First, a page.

I think what you did revolutionized the computing world. I think the fact that I was born the same year brought me to the Mac side of computers. I still have our collection ranging from the Original, the Performa 550, the 7200/75 or the almost brand new G3 350 Yosemite.

Woz:
Although I founded Apple Computer and was a part of our early developing corporate image (including 'thinking different) I didn't have much to do with the Macintosh line. The most that I could say is that some of my best Apple friends, including ones that were inspired by myself and others that inspired me, were on the Macintosh team.

For the thinking that took personal computers in the graphical user interface direction (including even Windows) you should thank Steve Jobs. All I can say is that I love the Macintosh and supported it from the first...Woz

Q From e-mail:
I thought it would be fun to drop a line, even though I have never met you and you don't know me. Also, I was talking to someone on TalkCity who said that you were their father. If it really was your kid, say hi for me please.

Woz:
My kids are online a lot but I'd have to know more to say if one of them might have been the one to whom you refer...

Comment From e-mail:
Is it true that you got the cellphone number 4444444 and got a whole lot of 'prank' calls from babies?

Woz:

I have sought repeating phone numbers for ages. I did get (408) 444-4444* and it is unusable because I get about 100 calls a day from babies that can't even talk. In October (very soon) our area code gets what is called an area code overlay of (669). Then we well be forced to dial 1-408-nnn-nnnn for every call, even if it's next door. The full 11-digit number will be too hard for babies to dial by luck so I will finally be able to use my (408) 444-4444 number.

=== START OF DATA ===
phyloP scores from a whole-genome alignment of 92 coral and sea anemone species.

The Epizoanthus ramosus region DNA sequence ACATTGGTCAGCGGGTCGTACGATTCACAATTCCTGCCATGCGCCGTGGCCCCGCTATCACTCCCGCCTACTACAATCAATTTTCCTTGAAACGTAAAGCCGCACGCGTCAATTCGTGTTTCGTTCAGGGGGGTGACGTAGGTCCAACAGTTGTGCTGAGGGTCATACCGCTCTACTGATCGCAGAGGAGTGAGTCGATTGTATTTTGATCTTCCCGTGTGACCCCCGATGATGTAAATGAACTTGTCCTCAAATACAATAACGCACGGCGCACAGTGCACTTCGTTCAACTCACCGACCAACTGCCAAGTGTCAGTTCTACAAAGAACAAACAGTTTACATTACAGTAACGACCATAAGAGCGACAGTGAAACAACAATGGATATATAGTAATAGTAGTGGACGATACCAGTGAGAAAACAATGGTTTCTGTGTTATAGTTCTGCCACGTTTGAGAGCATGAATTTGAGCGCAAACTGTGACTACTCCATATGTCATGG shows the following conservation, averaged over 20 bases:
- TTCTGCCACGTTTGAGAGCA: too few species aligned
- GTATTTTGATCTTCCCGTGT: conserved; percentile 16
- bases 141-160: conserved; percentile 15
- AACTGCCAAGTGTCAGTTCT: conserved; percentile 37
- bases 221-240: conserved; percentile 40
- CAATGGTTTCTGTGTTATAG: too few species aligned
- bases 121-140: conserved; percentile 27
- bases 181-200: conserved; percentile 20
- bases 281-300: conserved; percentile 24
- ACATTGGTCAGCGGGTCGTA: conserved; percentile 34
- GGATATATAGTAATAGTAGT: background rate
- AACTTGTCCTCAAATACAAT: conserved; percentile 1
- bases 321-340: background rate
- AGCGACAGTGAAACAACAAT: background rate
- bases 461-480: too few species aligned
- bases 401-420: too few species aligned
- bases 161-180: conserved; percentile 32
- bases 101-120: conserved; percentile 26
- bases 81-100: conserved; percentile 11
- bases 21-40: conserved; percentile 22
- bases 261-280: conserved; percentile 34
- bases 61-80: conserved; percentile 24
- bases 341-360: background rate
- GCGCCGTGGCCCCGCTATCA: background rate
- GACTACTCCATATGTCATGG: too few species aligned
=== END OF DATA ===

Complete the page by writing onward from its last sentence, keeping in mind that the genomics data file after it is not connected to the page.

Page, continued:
Also, after I had 444-4444, they came up with free numbers in the U.S. using (444) as the area code. If people try to call a free (444) number, for a company or something, but they leave off the 'long distance' code of 1 (one) before it, they can reach me.

For example, if they are supposed to dial 1-(444)-444-8526 but leave off the '1' then they get me because their first 7 digits are 444-4444. This only reaches me if they are in my (408) area code. But in October, the 7-digit numbers here (in our area code) will no longer work, so I will no longer get these calls either. It's interesting because I have one 444- number that gets calls about once a week for an escort service, "Bored Housewives." I generally get these calls at 2 AM or thereabouts. I now answer these calls with a very weird sounding voice, like I have a different plan in my head, and tell them that they have to drive to a certain place and wait for me. I tell them, in the weird voice, that I'll pull up and open the door and that they should get in and we'll go "somewhere." So far, everyone that I've done this to has changed their minds.

*Numbers used in the above response have been changed for obvious reasons, but I think you get the idea.

 


Back

to General Letters Contents Page

Home | WozCam | Education | WozScape | Unuson | MacLinks | Friends | Business | Conventions | Festivals

©Unuson Corp. 2002 | Los Gatos, California | v3.0 | Last Updated:January 16, 2000  
Design by Al Luckow

Made With macintosh